Gift charger received from Russian porcelain workers. The inscription says: “USSR – Workers of the World Unite – To The International Women’s Secretariat – From the workers of the Dulevo Porcelain Factory 8 March 1923 – May the union of male and female workers of the world flourish and strengthen”. Photo by Robin Oomkes, translation by Chris Hernon.

As the party’s most senior MP, she had the honour of opening the first parliamentary session after the 1932 election – in which the Nazis polled 33% – and used the opportunity for a courageous 40-minute speech against the dangers of National Socialism. Soon after the Nazis came to power, she fled her native country again, this time to Moscow, where she died the same year of natural causes. Stalin himself carried her urn to the Kremlin Wall Necropolis.

Many streets in eastern Germany are still named after the “mother of German communism”. One of the most important disappeared however. Today’s Dorotheenstrasse in Berlin-Mitte, which Zetkin would have probably walked along as part of her commute between S-Bahn Friedrichstrasse and the Reichstag, was named Clara-Zetkin-Strasse in 1951 – but in 1995 it was restored to its prewar name, honouring Prussian Queen Dorothea.

 

Clara-Zetkin-Gedenkstätte (memorial)

Summter Straße 4, 416547 Birkenwerder

Tel.: 033 03 40 27 09

Opening hours: weekdays 11am – 4pm

Admission: free

Directions: take any regional (RE) or S-Bahn train towards Oranienburg, get off at Birkenwerder Station. Take the road bridge across the tracks and turn left on Unter den Ulmen, then right on Summter Strasse. Alternatively, walk along An der Bahn and take the magnificent footbridge (Rote Brücke) across the tracks and straight into Summter Strasse. It’s less than 1km either way.

Best Berliners, #1 – Wilhelm von Humboldt (1767-1835)

As my time in Berlin is coming to an end, I’d like to share a series of portraits of Favourite Berliners that I wrote over the past few years on request of Slow Travel Berlin editors Paul Sullivan and Brian Melican. Here’s the first: Wilhelm von Humboldt.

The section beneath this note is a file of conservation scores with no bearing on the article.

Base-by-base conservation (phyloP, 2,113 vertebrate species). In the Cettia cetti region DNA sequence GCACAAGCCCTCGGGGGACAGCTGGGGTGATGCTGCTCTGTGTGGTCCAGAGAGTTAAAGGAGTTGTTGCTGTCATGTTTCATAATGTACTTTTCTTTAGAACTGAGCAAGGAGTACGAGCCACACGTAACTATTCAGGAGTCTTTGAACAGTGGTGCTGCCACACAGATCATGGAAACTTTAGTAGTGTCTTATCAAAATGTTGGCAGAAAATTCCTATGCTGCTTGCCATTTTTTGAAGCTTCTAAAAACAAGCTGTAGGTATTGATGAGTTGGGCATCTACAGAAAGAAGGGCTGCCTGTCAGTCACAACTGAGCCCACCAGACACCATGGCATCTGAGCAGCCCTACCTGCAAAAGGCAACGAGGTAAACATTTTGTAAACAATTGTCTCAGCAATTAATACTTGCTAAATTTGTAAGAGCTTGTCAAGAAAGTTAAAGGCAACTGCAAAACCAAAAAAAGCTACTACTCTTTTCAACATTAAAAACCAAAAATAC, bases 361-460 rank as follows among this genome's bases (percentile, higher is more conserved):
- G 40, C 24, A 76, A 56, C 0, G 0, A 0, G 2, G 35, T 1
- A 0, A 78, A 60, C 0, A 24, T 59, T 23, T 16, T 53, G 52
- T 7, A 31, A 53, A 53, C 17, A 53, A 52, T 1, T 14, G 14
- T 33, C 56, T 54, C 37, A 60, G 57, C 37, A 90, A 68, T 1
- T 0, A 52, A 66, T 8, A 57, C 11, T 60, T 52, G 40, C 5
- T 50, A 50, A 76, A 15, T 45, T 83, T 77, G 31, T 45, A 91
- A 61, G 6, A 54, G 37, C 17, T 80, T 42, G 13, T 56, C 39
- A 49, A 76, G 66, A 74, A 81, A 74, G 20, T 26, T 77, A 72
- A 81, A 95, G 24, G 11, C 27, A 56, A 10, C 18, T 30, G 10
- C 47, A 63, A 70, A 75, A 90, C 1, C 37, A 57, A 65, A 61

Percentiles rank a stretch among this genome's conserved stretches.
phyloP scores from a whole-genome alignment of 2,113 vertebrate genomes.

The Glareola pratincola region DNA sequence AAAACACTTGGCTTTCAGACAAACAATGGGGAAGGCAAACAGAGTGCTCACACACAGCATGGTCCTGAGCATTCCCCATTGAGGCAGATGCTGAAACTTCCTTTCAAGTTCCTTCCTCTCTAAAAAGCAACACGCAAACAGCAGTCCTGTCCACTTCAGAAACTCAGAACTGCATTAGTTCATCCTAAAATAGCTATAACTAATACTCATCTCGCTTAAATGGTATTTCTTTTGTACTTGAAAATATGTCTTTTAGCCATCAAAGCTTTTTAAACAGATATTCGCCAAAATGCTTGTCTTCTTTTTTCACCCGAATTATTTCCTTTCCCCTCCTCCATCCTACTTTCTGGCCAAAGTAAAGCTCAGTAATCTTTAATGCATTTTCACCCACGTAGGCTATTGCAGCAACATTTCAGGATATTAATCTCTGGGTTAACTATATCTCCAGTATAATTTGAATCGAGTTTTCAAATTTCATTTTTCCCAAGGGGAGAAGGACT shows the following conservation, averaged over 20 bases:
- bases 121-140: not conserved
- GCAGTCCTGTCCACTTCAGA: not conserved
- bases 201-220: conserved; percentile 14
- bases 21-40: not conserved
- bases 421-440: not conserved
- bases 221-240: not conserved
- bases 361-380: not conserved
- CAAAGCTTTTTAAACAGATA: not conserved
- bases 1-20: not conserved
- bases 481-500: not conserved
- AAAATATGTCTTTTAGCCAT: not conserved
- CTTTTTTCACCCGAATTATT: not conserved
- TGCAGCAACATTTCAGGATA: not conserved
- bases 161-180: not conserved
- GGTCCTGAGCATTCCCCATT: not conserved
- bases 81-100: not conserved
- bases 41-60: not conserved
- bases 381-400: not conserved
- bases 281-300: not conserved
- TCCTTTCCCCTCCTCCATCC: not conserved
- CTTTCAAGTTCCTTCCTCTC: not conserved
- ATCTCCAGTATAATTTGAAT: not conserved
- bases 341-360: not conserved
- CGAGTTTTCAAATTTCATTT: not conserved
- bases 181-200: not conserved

W.v.Humboldt
Wilhelm von Humboldt, on an engraving by Franz Krüger

The name “Humboldt” to most people brings up images of South American jungle expeditions and scientific breakthroughs in geography, botany and zoology. But that was Alexander. His brother Wilhelm, two years his senior, may have led a less spectacular life, but probably had a greater overall impact on scholarship, and universities in particular, than his more famous younger brother.

The Humboldt brothers grew up on their parents’ estate at Schloss Tegel outside Berlin. Their father died when Wilhelm was twelve, and the boys were brought up in relative isolation by their mother. They were home-schooled by a succession of tutors, who did a great job intellectually. However, both Humboldts later described the atmosphere as oppressive. To escape, extroverted Alexander explored the Tegel woods, but Wilhelm, who was quite an introvert, dug himself ever deeper in books, especially Greek Classics.

IMG_7149.jpg
Schloss Tegel, the family pile, after Schinkel’s remodelling. The four corner towers carry the names of the Greek winds (photo: Robin Oomkes).

When Wilhelm was 18, their tutor ended the brothers’ boredom by introducing them to the main characters of Berlin’s Age of Enlightenment. They met Henriette and Marcus Herz, and were immediately accepted into their philosophical and literary salons. Wilhelm probably had a crush on Henriette, but it was she who introduced Wilhelm, very much a womanizer, to the love of his life, Caroline von Dacheröden.

After finishing university at Göttingen, Wilhelm wrote to Alexander how much he was looking forward to a simple, bourgeois life with Caroline in Berlin. But Alexander, who may have been gay, was abhorred by such a boring existence. Both brothers recognized the way in which their characters contradicted and complemented each other. Alexander wrote about Wilhelm: “He is a wonderful person. But it’s easy to get him wrong. He can be very offensive, like Goethe, repelling, or forcibly civil. It all happens inside him, he’s too esoteric. And his marriage reinforces that apparent aloofness and coldness. Apparent, because it is not really what he is like … He is the strangest being I’ve encountered”.